Good reads from around the Web.
I feel like we’re more than halfway through the financial meltdown. But unfortunately, someone far smarter than me and with a track record in far-sightedness disagrees.
Michael Burry led the tiny band of hedge fund managers who identified the US sub-prime housing disaster before it happened, and made a fortune. In Michael Lewis’ book The Big Short, Burry comes across as someone who gets his edge by thinking the unthinkable, and investing accordingly.
Well, Burry recently said the unspeakable, too, when he returned to his Alma Matter at UCLA to deliver a commencement speech to its keen young graduates.
Such speeches are meant to be rousing and optimistic affairs (Steve Jobs’ is a particularly brilliant example).
But ever the contrarian, Burry warns in his speech that UCLA’s graduates face a grim future, with at least two recessions baked in. And it’s not even their fault:
The speech is a couple of months old, but I’d never seen it before. It was so powerful and unusual to hear the bearish line coming from someone I respect that I had to share.
Michael Burry no longer manages other people’s money, after his investors turned against him when his big bet on against housing stalled before it finally paid off.
So we don’t really know what he’s up to right now.
As of 2010, however, he was buying farmland, gold, and real estate:
Many readers – and most financial bloggers – are much more bearish than me, so perhaps Burry’s continuing fears won’t rattle your cage.
I’m not going to change how I invest on the back of it, either. Like Burry, I try to think for myself.
But I am going to keep it in mind should valuations start to run away.
In particular, where can I buy me a farm?
From the blogs
Making good use of the things that we find…
- In praise of balanced funds [US funds but relevant] – Oblivious Investor
- The ETF cost war misses the point – Index Universe
- How indexes are created – Part One and Two on Canadian Couch Potato
- The investor’s mindset – UK Value Investor
- Timber: Hard to harvest the benefits – Seeking Alpha
- LSE launches a 4.75% retail bond – Fixed Income Investor
- Understand these 16 key economic indicators – Money Crashers
- Sleeping through bubbles – Investing Caffeine
- 11 signs the bull market isn’t over – Schaeffers Research
- How to manage a windfall – Objective Wealth
- Why financial advisers lie – Rick Ferri
- The tyranny of having a real job – Mr Money Mustache
- Save money on heating – Simple Living in Suffolk
- Takeovers: An agency problem? – Stumbling and Mumbling
- Build a bigger nest egg through ‘investment creep’ – Financial Ramblings
Mainstream media money
Highlights from the wall of noise…
- Does Europe finally look good value [Includes ETF table] – FT
- Swedroe: Active funds are too risky for most investors – CBS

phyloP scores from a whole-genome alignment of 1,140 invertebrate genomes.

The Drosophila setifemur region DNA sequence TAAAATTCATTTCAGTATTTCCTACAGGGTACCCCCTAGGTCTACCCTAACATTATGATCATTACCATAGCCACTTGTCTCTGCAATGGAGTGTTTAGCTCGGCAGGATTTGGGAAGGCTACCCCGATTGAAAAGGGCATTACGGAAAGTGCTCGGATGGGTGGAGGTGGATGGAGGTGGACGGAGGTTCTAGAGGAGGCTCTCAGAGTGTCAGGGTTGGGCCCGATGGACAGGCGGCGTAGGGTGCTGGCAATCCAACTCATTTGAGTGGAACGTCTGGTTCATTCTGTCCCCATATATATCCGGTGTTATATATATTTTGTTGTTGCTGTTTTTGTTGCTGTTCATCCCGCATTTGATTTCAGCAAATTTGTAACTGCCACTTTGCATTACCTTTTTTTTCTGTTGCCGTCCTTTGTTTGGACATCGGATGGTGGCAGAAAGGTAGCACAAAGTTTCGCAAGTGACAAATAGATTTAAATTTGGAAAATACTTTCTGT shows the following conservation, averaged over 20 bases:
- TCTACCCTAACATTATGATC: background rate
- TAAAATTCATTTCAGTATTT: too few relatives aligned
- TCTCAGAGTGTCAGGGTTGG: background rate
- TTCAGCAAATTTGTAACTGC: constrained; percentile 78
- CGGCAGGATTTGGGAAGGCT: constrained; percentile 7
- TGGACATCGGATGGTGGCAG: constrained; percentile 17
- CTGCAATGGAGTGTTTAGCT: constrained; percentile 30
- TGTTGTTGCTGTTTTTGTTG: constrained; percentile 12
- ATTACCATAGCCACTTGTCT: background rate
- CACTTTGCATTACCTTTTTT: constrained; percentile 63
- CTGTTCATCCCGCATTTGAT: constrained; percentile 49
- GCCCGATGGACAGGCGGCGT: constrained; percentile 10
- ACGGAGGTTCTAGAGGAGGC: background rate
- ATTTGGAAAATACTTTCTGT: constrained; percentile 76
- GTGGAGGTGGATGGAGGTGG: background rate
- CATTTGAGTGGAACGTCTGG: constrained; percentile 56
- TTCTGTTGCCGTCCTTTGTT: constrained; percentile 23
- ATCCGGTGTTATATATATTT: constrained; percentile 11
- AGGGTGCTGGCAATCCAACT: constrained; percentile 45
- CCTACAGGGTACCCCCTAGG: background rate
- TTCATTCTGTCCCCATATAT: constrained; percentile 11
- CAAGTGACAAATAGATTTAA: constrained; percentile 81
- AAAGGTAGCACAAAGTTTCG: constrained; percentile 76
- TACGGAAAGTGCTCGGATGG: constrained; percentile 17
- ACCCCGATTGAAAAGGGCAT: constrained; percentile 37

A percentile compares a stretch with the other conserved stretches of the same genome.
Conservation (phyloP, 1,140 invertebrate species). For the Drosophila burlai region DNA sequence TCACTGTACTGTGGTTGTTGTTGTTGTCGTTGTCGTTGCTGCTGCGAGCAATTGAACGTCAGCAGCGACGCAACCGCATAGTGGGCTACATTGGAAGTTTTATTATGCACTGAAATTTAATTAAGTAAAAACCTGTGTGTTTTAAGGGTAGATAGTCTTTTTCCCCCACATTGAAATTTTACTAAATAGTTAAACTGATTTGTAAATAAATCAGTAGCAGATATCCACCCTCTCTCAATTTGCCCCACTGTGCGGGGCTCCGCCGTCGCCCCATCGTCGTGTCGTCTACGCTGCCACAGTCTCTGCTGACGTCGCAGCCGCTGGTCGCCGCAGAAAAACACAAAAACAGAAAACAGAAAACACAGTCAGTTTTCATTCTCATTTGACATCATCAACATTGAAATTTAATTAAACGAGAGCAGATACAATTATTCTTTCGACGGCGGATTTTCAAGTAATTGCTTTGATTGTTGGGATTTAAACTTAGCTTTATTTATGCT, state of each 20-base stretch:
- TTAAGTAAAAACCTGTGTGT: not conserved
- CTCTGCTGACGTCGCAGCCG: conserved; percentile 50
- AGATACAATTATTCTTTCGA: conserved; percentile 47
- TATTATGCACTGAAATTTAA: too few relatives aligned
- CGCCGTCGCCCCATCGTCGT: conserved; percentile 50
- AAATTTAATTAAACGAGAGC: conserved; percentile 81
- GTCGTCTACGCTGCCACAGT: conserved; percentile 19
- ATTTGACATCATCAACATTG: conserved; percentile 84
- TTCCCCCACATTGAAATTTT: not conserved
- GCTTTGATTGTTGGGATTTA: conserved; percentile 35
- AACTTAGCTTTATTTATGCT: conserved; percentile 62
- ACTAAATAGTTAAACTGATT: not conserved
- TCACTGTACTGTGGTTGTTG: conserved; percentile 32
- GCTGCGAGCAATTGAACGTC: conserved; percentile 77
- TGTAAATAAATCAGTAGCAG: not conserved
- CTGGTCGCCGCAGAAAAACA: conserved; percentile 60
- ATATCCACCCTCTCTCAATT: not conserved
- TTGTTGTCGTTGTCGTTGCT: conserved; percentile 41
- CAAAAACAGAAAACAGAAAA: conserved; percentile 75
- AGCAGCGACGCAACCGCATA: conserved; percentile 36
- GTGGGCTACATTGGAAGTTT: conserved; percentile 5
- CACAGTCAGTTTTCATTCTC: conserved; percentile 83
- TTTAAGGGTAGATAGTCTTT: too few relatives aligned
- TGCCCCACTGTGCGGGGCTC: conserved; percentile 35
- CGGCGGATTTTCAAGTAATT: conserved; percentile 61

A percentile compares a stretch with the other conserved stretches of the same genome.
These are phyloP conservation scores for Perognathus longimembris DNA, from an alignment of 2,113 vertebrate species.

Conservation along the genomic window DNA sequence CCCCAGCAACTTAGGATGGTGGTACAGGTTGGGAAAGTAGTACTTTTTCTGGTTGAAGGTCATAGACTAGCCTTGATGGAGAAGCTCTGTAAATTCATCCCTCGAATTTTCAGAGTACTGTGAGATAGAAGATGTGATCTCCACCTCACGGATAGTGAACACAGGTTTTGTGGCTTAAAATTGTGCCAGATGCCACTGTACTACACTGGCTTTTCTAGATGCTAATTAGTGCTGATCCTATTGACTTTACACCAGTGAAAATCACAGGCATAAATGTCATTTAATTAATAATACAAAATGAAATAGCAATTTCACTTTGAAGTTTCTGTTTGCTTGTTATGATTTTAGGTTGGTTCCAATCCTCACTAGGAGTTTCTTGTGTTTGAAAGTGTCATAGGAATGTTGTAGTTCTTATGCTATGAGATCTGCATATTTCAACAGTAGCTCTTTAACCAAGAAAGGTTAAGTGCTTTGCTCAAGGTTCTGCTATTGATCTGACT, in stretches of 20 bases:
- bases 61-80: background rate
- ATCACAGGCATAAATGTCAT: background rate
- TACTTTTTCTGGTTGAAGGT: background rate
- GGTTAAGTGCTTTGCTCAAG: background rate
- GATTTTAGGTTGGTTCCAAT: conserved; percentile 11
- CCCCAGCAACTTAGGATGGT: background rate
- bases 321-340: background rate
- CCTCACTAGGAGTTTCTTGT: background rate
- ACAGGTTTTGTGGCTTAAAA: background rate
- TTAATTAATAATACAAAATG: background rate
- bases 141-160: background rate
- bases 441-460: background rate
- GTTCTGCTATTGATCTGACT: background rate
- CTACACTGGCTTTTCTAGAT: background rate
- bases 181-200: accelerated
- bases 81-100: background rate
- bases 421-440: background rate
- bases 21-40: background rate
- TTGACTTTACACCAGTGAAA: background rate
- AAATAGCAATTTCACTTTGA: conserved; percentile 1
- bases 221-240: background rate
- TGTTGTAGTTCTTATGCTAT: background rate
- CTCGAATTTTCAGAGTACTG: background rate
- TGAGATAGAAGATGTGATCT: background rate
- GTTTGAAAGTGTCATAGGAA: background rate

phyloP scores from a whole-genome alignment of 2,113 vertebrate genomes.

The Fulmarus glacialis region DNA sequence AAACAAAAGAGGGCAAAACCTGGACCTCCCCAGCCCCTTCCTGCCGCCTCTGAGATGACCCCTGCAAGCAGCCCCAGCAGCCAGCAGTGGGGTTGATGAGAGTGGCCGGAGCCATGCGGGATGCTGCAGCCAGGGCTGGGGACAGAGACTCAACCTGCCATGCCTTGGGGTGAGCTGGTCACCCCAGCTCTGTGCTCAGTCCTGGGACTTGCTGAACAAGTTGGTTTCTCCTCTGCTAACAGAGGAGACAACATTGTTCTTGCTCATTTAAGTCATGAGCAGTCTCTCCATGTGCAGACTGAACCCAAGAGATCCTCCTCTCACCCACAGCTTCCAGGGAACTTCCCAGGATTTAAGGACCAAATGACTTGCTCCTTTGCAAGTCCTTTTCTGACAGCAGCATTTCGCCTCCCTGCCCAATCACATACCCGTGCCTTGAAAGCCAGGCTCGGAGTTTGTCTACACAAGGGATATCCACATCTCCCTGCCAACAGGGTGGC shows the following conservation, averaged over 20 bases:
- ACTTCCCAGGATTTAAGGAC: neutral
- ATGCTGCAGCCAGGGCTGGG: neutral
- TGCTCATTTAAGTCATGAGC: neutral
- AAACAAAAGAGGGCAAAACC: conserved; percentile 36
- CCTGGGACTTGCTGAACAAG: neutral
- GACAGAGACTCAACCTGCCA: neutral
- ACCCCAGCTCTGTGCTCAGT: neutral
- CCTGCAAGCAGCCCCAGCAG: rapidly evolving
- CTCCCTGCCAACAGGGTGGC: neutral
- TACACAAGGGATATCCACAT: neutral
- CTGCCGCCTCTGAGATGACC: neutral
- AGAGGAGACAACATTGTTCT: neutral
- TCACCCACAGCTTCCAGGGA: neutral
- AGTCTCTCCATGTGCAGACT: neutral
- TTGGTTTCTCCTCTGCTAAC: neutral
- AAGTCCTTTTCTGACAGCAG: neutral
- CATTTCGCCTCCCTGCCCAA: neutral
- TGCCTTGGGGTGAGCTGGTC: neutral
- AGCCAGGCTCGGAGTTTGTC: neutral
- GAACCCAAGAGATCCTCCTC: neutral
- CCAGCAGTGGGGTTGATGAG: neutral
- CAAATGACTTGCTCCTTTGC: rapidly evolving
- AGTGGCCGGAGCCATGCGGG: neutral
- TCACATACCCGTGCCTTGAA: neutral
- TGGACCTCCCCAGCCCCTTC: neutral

Book of the week: Talking of Michael Burry, if you’ve not read The Big Short, you should. (You could start by reading The Accumulator’s review).
- Junk bonds lose their attractions – FT
- Going soft on the commodities super-cycle – FT
- Investment lessons from a mystery tech company – CBS News
- High-frequency traders screwing the natural gas market – WSJ (& more)
Other stuff worth reading
- 1987: The year computers began wrecking the market – NY Times
- Rich Dad, Poor Dad’s bankrupt company – CBS
- Where next for miners? [Podcast] – Motley Fool
- ‘Real’ assets versus inflation [Academic PDF] – SSRN
- iTunes versus Blinkbox: Which streams better? – The Guardian
- … though beware – watching TV reduces your life span – NY Times
Product of the week: Tesco has launched a table-topping 1.99% two-year fixed rate mortgage. The Telegraph has reviewed it.
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Now that was awesome. I didn’t rate Jobs’ one at all 😉
I know you’re probably not going that way but farmland has been a good investment from a purely capital appreciation POV even in the UK over the last few years. And the UN is warning about food supply issues though I’d guess this is more about increasing population and distortion by financial instruments 😉
Eastern Europe seems to be the place to be for quality farmland at reasonable prices, indeed some who want to work the land but can’t afford the capital cost in western Europe are heading that way, there was an investment trust in such land that I read about in a Savilles’ newsletter.
However, there are some serious questions to be raised because at the moment we farm to maximise the return on capital, rather than the return on land area, and in unsustainable ways. In New York State 3.1m acres of farmland has been abandoned because presumably a return on capital can’t be made. Although some things are different in the Old World the hugely distorting effects of government subsidy make this a tough investment to value.